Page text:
Fastly CDN Outage Caused By Customer Misconfiguration and Software Bug

Popular websites and apps around the world were knocked offline because of an widespread internet outage with the Fastly content delivery network (CDN). Users were unable to access the sites and apps or saw an “Error 503” message.

Websites operated by news outlets including the Financial Times, CNN, The Daily Mail, Al Jazeera, CBS, New York Times, The Guardian, Financial Times, and Bloomberg News were included in the blackout.

Even government websites from the UK and the US White House page were down and were inaccessible during the outage.

Social media platforms and streaming platforms such as Reddit, Twitch, Pinterest, HBO Max, Hulu, Spotify, and other services like Paypal and Amazon were also affected.

Even government websites from the UK and the US White House page were down and were inaccessible during the outage.

Fastly confirmed that they had issues with its global CDN network just before 1000 GMT and said they are working to fix the problem.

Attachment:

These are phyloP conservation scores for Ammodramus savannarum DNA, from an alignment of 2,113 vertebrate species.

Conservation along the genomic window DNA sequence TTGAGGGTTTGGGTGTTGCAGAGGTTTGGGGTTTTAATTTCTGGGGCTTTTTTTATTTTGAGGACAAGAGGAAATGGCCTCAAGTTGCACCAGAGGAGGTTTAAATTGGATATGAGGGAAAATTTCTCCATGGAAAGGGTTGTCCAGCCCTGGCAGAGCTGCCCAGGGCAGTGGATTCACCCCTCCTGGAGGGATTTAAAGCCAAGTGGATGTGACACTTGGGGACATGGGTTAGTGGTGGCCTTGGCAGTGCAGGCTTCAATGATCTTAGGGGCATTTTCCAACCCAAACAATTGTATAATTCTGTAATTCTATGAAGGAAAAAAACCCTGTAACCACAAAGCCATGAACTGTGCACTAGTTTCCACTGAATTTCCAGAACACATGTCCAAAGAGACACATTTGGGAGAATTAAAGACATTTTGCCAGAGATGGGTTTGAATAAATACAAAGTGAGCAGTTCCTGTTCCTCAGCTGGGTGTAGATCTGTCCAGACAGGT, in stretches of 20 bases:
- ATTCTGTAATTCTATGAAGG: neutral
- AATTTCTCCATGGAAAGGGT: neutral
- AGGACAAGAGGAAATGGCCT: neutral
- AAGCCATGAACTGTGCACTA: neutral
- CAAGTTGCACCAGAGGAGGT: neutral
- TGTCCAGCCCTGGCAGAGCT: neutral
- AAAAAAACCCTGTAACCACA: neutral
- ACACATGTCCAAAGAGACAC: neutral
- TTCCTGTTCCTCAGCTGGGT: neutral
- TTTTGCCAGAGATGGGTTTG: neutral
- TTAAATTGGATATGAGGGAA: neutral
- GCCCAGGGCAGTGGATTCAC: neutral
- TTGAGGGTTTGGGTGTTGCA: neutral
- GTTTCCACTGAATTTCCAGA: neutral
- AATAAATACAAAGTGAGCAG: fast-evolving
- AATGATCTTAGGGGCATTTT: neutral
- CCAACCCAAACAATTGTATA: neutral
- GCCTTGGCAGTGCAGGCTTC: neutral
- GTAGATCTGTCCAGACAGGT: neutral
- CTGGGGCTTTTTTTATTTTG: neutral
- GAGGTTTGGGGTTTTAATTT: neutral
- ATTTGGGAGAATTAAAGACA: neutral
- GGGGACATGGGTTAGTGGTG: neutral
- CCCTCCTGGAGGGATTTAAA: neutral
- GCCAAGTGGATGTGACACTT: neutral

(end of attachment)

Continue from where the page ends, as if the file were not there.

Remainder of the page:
An hour later, Fastly claimed they managed to fix the problem while some websites have started working again.

“The issue has been identified and a fix has been applied. Customers may experience increased origin load as global services return,” said Fastly on their Twitter account.

Fastly has not yet specified what caused the outage which bore similarities to the recent Amazon Web Services (AWS) blackout.

Fastly explained that the outage was caused by a customer and not an internal failure as previously suspected.

“We experienced a global outage due to an undiscovered software bug that surfaced on June 8 when it was triggered by a valid customer configuration change,” said Nick Rockwell, Fastly’s senior vice president of engineering and infrastructure.

The configuration change eventually triggered a bug that caused 85% of their network to fail.

Fastly will be reviewing its infrastructure to prevent a similar incident from happening again.

“We have been — and will continue to — innovate and invest in fundamental changes to the safety of our underlying platforms. Broadly, this means fully leveraging the isolation capabilities of WebAssembly and Compute@Edge to build greater resiliency from the ground up. We’ll continue to update our community as we make progress toward this goal,” said Rockwell.

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